(I have not yet located a full naturalization record – Certificate of Naturalization, Oath of Residence and Certificate Under Section 10 – for Wong Bick Yung, but her name appears on a list of individuals naturalized by the County Court of Victoria on 21 July 1911.)

I am not certain why the two wives were naturalized, as under s 26 of the Naturalization Act Canada 1881 (44 Vic c 13): ‘A married woman shall, within Canada, be deemed to be a subject of the State of which her husband is for the time being a subject’. It does not appear that either Jsong Mong Ling or Leong Leen Fung were widowed. I have not yet identified whether Wong Bick Yung was unmarried, married or widowed.

References: British Columbia Archives, GR-1554: Box 19, File 10; Box 21, File 1; Box 41, File 5.

* Big thanks to Karen Schamberger and Sophie Couchman who have undertaken much of the thankless task of data entry for the BC naturalization database. Sophie and I are still working on completing the data entry, and then tidying up the data, but once that is complete I will make the database publicly available.

Chinese Australian families and the legacies of colonial naturalisation

This is the paper I presented at the 2018 Australian Historical Association conference, ‘The Scale of History’, held at the Australian National University on 2–6 July 2018. I spoke alongside Sophie Couchman and Emma Bellino in a panel we put together on ‘National belonging and individual lives’:

  • Kate Bagnall: Chinese Australian families and the legacies of colonial naturalisation
  • Sophie Couchman: New questions about the enlistment of Chinese Australians during World War I
  • Emma Bellino: ‘Australian girl became an alien’: Reporting married women’s nationality.

Sophie spoke about the disconnect between World War I enlistment regulations and practice in relation to Chinese Australians, while Emma spoke about press reports of marital denaturalisation in Australian newspapers from the 1920s to 1940s.

Abstract

In 1888 the Australian colonies came together to implement uniform laws to restrict Chinese immigration, leading eventually to the enactment of the Immigration Restriction Act after Federation in 1901. Alongside immigration restriction, after 1888 four Australian colonies also prohibited Chinese naturalisation, by law in New South Wales and by policy in Victoria, South Australia and Western Australia. The federal Naturalisation Act of 1903 similarly prohibited Chinese naturalisation. Before these restrictions were introduced, however, thousands of Chinese men in Australia became British subjects through naturalisation, nearly 1000 in New South Wales alone. In this paper I consider the legacies of colonial naturalisation in the lives of Chinese migrants and their families in the 1890s and after Federation, particularly concerning mobility and residency rights. I argue that it is through the stories of individual lives, revealed in the press and in government case files, that we can best understand the ways that naturalised Chinese Australians and their children contested discrimination and asserted their rights as citizens.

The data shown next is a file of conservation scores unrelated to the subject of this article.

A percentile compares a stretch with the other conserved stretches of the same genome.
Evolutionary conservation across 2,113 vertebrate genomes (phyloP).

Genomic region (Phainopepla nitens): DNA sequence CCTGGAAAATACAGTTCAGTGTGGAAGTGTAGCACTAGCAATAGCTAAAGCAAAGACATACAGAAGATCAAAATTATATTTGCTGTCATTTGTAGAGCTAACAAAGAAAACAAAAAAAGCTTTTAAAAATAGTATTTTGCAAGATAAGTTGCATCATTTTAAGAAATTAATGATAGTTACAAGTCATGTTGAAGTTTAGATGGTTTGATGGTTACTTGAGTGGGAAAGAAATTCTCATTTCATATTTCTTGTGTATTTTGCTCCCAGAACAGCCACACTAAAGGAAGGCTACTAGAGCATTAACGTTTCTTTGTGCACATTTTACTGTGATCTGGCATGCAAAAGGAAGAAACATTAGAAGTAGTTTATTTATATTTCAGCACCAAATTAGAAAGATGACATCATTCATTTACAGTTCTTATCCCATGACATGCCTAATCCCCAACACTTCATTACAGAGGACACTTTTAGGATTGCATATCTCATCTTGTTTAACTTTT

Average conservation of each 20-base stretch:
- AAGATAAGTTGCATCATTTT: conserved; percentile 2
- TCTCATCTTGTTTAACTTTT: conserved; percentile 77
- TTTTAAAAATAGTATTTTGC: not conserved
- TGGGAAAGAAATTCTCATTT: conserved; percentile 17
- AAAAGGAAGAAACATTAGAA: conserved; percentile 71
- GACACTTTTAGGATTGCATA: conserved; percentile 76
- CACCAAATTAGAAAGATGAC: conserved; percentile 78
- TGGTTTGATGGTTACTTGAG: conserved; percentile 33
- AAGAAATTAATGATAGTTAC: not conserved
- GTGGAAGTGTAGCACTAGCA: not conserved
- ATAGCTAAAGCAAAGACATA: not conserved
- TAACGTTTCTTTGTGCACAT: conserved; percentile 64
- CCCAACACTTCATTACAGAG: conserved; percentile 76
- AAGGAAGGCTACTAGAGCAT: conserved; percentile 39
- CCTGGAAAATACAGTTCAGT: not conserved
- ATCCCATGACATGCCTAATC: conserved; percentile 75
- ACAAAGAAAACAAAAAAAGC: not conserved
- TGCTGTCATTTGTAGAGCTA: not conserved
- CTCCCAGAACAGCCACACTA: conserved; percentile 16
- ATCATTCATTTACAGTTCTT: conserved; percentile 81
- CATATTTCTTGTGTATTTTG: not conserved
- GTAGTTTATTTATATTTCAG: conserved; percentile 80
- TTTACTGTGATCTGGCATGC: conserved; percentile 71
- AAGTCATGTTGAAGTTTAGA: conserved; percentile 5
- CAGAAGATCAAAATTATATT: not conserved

Introduction

In early January 1889, the Ah Ket children of Wangaratta, Victoria, were stopped at the border of New South Wales. Fourteen-year-old Matilda, together with her three younger siblings aged thirteen, ten and eight, were travelling to the small town of Gerogery, north of Albury, to visit their married sister Rose. On arriving by train at Albury, however, the Ah Ket children were prevented from crossing the border by the Sub-Collector of Customs. The reason? Because they did not hold naturalisation papers. Confronted by the news that they would not be allowed to continue their journey, Matilda stood her ground, declaring that they had been born and educated at Wangaratta; that they were the children of a Chinese interpreter, Mah Ket; and that as ‘native-born children’ they were free to go anywhere in Australia. The Sub-Collector was unconvinced, and so sent them back home to Victoria by the same train. Their father, and the good people of Wangaratta, were appalled by the Customs officer’s actions. Mah Ket put the matter in the hands of a solicitor, and on 19 January 1889, the Wangaratta correspondent to the Melbourne Leader wrote an impasssioned piece on the family’s behalf: